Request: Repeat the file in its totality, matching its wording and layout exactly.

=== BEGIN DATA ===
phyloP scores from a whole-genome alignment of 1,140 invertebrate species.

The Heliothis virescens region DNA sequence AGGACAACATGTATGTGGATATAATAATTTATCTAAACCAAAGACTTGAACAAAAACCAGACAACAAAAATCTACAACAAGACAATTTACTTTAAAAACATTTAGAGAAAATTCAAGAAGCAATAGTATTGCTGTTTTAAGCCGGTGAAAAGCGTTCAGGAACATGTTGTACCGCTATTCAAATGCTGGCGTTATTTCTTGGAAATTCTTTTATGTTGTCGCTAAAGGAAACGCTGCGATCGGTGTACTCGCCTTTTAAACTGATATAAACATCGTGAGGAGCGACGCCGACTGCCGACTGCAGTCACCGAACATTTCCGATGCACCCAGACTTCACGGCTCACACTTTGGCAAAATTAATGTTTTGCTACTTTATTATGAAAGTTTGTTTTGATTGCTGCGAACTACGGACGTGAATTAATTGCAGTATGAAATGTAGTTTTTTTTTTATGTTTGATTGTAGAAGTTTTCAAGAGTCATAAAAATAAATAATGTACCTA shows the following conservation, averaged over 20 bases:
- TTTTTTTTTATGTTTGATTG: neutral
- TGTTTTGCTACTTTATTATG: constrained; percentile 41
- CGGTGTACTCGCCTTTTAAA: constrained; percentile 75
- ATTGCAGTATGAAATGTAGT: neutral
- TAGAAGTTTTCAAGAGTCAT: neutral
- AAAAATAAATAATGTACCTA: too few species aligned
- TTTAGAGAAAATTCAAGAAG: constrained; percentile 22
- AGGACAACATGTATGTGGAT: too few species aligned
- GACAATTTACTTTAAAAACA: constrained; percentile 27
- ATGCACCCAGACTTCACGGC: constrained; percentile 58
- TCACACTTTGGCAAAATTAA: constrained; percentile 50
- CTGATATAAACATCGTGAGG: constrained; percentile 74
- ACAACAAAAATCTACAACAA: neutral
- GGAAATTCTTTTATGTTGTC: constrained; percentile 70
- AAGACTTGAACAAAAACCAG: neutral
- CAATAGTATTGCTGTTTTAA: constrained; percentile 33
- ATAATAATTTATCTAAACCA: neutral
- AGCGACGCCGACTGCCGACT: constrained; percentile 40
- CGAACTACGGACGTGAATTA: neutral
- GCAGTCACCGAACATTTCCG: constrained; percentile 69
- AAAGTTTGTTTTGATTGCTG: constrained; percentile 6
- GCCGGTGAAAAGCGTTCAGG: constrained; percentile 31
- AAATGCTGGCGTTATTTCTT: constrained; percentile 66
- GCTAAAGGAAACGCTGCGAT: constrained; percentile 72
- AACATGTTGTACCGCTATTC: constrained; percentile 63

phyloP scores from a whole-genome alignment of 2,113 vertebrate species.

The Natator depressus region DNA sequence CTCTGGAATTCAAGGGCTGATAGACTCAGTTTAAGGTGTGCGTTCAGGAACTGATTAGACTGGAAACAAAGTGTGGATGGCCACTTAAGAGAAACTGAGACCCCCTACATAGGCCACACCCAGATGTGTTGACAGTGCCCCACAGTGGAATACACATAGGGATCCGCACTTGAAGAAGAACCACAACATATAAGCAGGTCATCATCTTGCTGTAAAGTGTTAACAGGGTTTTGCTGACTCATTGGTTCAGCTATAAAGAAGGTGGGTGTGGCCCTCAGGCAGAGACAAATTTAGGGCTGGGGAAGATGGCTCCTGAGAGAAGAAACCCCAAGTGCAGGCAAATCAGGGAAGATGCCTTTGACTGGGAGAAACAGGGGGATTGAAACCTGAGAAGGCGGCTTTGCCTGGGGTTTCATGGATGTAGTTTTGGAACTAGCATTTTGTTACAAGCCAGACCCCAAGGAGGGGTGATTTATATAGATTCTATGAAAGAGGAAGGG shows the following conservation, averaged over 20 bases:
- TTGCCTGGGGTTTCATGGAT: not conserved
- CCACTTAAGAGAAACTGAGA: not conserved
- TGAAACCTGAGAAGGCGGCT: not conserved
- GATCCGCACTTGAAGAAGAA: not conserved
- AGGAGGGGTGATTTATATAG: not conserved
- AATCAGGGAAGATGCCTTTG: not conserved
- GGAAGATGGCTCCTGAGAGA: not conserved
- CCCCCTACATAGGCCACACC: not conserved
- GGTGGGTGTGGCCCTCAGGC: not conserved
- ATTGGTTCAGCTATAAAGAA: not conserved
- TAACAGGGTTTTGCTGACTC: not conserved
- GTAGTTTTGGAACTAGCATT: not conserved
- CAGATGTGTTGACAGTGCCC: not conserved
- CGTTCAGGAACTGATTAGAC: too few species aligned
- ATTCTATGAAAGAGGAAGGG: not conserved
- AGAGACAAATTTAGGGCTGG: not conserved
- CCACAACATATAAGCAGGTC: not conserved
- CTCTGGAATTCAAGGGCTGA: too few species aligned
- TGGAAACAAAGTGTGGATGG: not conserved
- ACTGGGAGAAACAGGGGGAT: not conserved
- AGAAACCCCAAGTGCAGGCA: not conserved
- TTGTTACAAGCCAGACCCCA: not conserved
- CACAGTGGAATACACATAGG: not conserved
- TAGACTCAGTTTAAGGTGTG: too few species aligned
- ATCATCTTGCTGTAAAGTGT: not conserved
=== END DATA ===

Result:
phyloP scores from a whole-genome alignment of 1,140 invertebrate species.

The Heliothis virescens region DNA sequence AGGACAACATGTATGTGGATATAATAATTTATCTAAACCAAAGACTTGAACAAAAACCAGACAACAAAAATCTACAACAAGACAATTTACTTTAAAAACATTTAGAGAAAATTCAAGAAGCAATAGTATTGCTGTTTTAAGCCGGTGAAAAGCGTTCAGGAACATGTTGTACCGCTATTCAAATGCTGGCGTTATTTCTTGGAAATTCTTTTATGTTGTCGCTAAAGGAAACGCTGCGATCGGTGTACTCGCCTTTTAAACTGATATAAACATCGTGAGGAGCGACGCCGACTGCCGACTGCAGTCACCGAACATTTCCGATGCACCCAGACTTCACGGCTCACACTTTGGCAAAATTAATGTTTTGCTACTTTATTATGAAAGTTTGTTTTGATTGCTGCGAACTACGGACGTGAATTAATTGCAGTATGAAATGTAGTTTTTTTTTTATGTTTGATTGTAGAAGTTTTCAAGAGTCATAAAAATAAATAATGTACCTA shows the following conservation, averaged over 20 bases:
- TTTTTTTTTATGTTTGATTG: neutral
- TGTTTTGCTACTTTATTATG: constrained; percentile 41
- CGGTGTACTCGCCTTTTAAA: constrained; percentile 75
- ATTGCAGTATGAAATGTAGT: neutral
- TAGAAGTTTTCAAGAGTCAT: neutral
- AAAAATAAATAATGTACCTA: too few species aligned
- TTTAGAGAAAATTCAAGAAG: constrained; percentile 22
- AGGACAACATGTATGTGGAT: too few species aligned
- GACAATTTACTTTAAAAACA: constrained; percentile 27
- ATGCACCCAGACTTCACGGC: constrained; percentile 58
- TCACACTTTGGCAAAATTAA: constrained; percentile 50
- CTGATATAAACATCGTGAGG: constrained; percentile 74
- ACAACAAAAATCTACAACAA: neutral
- GGAAATTCTTTTATGTTGTC: constrained; percentile 70
- AAGACTTGAACAAAAACCAG: neutral
- CAATAGTATTGCTGTTTTAA: constrained; percentile 33
- ATAATAATTTATCTAAACCA: neutral
- AGCGACGCCGACTGCCGACT: constrained; percentile 40
- CGAACTACGGACGTGAATTA: neutral
- GCAGTCACCGAACATTTCCG: constrained; percentile 69
- AAAGTTTGTTTTGATTGCTG: constrained; percentile 6
- GCCGGTGAAAAGCGTTCAGG: constrained; percentile 31
- AAATGCTGGCGTTATTTCTT: constrained; percentile 66
- GCTAAAGGAAACGCTGCGAT: constrained; percentile 72
- AACATGTTGTACCGCTATTC: constrained; percentile 63

phyloP scores from a whole-genome alignment of 2,113 vertebrate species.

The Natator depressus region DNA sequence CTCTGGAATTCAAGGGCTGATAGACTCAGTTTAAGGTGTGCGTTCAGGAACTGATTAGACTGGAAACAAAGTGTGGATGGCCACTTAAGAGAAACTGAGACCCCCTACATAGGCCACACCCAGATGTGTTGACAGTGCCCCACAGTGGAATACACATAGGGATCCGCACTTGAAGAAGAACCACAACATATAAGCAGGTCATCATCTTGCTGTAAAGTGTTAACAGGGTTTTGCTGACTCATTGGTTCAGCTATAAAGAAGGTGGGTGTGGCCCTCAGGCAGAGACAAATTTAGGGCTGGGGAAGATGGCTCCTGAGAGAAGAAACCCCAAGTGCAGGCAAATCAGGGAAGATGCCTTTGACTGGGAGAAACAGGGGGATTGAAACCTGAGAAGGCGGCTTTGCCTGGGGTTTCATGGATGTAGTTTTGGAACTAGCATTTTGTTACAAGCCAGACCCCAAGGAGGGGTGATTTATATAGATTCTATGAAAGAGGAAGGG shows the following conservation, averaged over 20 bases:
- TTGCCTGGGGTTTCATGGAT: not conserved
- CCACTTAAGAGAAACTGAGA: not conserved
- TGAAACCTGAGAAGGCGGCT: not conserved
- GATCCGCACTTGAAGAAGAA: not conserved
- AGGAGGGGTGATTTATATAG: not conserved
- AATCAGGGAAGATGCCTTTG: not conserved
- GGAAGATGGCTCCTGAGAGA: not conserved
- CCCCCTACATAGGCCACACC: not conserved
- GGTGGGTGTGGCCCTCAGGC: not conserved
- ATTGGTTCAGCTATAAAGAA: not conserved
- TAACAGGGTTTTGCTGACTC: not conserved
- GTAGTTTTGGAACTAGCATT: not conserved
- CAGATGTGTTGACAGTGCCC: not conserved
- CGTTCAGGAACTGATTAGAC: too few species aligned
- ATTCTATGAAAGAGGAAGGG: not conserved
- AGAGACAAATTTAGGGCTGG: not conserved
- CCACAACATATAAGCAGGTC: not conserved
- CTCTGGAATTCAAGGGCTGA: too few species aligned
- TGGAAACAAAGTGTGGATGG: not conserved
- ACTGGGAGAAACAGGGGGAT: not conserved
- AGAAACCCCAAGTGCAGGCA: not conserved
- TTGTTACAAGCCAGACCCCA: not conserved
- CACAGTGGAATACACATAGG: not conserved
- TAGACTCAGTTTAAGGTGTG: too few species aligned
- ATCATCTTGCTGTAAAGTGT: not conserved